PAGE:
As directed by Lisa Cagnacci, the foursome of Ania Sowinski, Jody Jameson, Karlina Grace-Paseda, and Anna Elijasz are clearly revelling in the familiarity with their material and pushing both its thoughtfulness and cheekiness. By comparison, Stephanie Ridings’ The Road To Huntsville is much more restrained, a one-woman show tracking a writer’s research journey into the world of women who correspond and enter in romantic relationships with convicts. Though perhaps less overtly theatrical, its message is no less chilling (I’m still reeling from the Danielle Steel titbit) and Ridings expertly manoeuvres our sympathies through her discoveries. Continue reading “Review: Women Centre Stage: Power Play Festival – A Question of Identity”

News – Women Centre Stage: Power Play Festival begins

Monday 14th November sees the launch of the Women Centre Stage: Power Play Festival at Hampstead Theatre and The Actors Centre. Produced by Sphinx Theatre Company and Joanna Hedges, Women Centre Stage exists to promote, advocate for and inspire women in the arts and has developed and commissioned a wide range of new work which uniquely brings together a diverse array of women characters far from the margins into centre stage.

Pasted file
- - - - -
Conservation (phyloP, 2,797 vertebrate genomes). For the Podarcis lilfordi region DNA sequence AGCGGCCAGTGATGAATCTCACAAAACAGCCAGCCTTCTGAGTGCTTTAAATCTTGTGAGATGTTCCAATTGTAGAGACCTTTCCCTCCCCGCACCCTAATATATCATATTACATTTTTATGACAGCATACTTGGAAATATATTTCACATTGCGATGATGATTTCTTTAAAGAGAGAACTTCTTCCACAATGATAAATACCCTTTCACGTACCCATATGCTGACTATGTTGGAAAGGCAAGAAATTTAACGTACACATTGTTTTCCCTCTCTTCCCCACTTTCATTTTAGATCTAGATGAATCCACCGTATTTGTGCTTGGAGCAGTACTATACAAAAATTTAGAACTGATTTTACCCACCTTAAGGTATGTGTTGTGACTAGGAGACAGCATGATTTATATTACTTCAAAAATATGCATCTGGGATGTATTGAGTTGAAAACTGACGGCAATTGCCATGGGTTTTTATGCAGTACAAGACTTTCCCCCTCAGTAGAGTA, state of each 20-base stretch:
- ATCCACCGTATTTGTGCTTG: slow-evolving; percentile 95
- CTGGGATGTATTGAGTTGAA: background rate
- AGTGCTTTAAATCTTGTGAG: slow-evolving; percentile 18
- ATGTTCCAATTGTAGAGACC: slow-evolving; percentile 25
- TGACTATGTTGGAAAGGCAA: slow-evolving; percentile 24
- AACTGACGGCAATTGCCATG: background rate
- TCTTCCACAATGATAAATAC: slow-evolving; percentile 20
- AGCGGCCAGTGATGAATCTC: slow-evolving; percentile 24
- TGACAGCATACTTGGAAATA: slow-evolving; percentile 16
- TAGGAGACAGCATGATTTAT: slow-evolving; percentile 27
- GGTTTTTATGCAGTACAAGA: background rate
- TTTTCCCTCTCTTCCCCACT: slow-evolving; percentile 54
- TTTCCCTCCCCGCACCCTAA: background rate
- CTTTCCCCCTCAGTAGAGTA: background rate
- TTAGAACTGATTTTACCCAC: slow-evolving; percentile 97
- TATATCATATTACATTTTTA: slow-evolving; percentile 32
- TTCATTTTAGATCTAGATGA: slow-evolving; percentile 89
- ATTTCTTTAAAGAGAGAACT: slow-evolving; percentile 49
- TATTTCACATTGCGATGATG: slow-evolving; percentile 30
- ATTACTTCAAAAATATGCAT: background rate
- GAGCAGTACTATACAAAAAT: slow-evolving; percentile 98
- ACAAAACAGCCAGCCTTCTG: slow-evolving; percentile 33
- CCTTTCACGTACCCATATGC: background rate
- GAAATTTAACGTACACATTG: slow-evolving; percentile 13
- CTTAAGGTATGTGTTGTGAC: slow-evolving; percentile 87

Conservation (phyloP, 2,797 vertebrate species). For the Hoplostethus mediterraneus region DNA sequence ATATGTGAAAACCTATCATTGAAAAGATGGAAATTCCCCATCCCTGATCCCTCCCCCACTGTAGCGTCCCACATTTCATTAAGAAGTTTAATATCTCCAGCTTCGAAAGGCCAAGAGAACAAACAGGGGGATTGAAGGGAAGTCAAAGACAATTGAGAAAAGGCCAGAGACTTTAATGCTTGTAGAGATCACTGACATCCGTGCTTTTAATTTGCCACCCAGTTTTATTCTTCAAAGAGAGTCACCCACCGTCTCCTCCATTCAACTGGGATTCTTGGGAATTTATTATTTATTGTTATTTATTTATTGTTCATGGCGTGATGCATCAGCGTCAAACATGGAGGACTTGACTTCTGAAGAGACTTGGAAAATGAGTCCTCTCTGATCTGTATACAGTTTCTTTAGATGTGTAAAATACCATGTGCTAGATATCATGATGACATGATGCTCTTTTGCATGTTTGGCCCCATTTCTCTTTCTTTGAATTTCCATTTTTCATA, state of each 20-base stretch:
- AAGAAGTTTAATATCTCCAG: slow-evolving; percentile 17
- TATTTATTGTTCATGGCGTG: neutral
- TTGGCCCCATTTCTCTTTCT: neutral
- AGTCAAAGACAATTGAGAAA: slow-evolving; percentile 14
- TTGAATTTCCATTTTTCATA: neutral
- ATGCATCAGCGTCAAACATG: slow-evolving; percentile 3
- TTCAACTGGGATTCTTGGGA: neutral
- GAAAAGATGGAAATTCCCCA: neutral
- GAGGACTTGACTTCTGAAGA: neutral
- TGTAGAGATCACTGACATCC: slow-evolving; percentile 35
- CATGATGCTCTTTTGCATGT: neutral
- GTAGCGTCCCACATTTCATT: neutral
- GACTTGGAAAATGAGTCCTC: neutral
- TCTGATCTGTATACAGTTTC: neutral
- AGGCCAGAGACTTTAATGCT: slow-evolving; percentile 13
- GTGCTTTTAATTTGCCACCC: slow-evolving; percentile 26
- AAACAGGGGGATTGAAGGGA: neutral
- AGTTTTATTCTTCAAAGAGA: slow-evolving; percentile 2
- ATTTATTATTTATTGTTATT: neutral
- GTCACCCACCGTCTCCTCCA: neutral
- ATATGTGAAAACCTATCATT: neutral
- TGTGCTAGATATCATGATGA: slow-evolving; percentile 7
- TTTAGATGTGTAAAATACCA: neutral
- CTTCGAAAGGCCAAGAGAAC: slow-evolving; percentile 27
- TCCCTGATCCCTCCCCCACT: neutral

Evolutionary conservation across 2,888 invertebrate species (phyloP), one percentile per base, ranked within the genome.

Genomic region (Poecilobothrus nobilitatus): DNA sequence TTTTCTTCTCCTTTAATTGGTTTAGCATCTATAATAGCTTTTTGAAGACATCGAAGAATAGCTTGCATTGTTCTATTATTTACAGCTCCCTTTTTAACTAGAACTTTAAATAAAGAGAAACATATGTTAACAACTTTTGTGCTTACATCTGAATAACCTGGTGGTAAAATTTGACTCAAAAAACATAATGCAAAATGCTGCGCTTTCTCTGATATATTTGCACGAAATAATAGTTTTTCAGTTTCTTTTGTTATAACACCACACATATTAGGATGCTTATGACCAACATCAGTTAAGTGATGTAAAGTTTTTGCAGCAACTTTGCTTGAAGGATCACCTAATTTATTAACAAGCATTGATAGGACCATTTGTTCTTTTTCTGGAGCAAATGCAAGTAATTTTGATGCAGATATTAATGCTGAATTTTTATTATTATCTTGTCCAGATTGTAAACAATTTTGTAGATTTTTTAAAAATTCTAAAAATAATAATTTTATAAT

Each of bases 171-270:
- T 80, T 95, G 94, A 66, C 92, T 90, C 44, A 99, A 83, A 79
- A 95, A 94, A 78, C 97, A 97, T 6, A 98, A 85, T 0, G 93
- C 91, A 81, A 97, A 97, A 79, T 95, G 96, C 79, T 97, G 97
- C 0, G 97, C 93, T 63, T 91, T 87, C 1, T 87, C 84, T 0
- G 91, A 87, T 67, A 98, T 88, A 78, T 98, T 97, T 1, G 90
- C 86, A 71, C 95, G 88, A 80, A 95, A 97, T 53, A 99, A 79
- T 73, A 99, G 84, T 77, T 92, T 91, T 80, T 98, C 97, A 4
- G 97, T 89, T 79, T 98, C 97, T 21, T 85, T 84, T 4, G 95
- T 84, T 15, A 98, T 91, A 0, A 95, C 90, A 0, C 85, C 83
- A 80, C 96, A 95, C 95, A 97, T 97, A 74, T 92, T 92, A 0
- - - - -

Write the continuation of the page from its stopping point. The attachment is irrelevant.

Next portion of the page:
This is the second year of Women Centre Stage and the festival features a range of workshops and creative comings-together which will culminate in the Performance Day on Sunday 20th November which will feature seven programmes throughout the day. This will include opportunities to see emerging work from new and established writers, plays commissioned from last year’s festival, and see four playwrights respond the headlines of the day in writing a new play each in 24 hours. 

Continue reading “News – Women Centre Stage: Power Play Festival begins”

Review: Acts of Defiance – The Festival, Theatre503

“I’m in a cop car
I got here by accident
I think”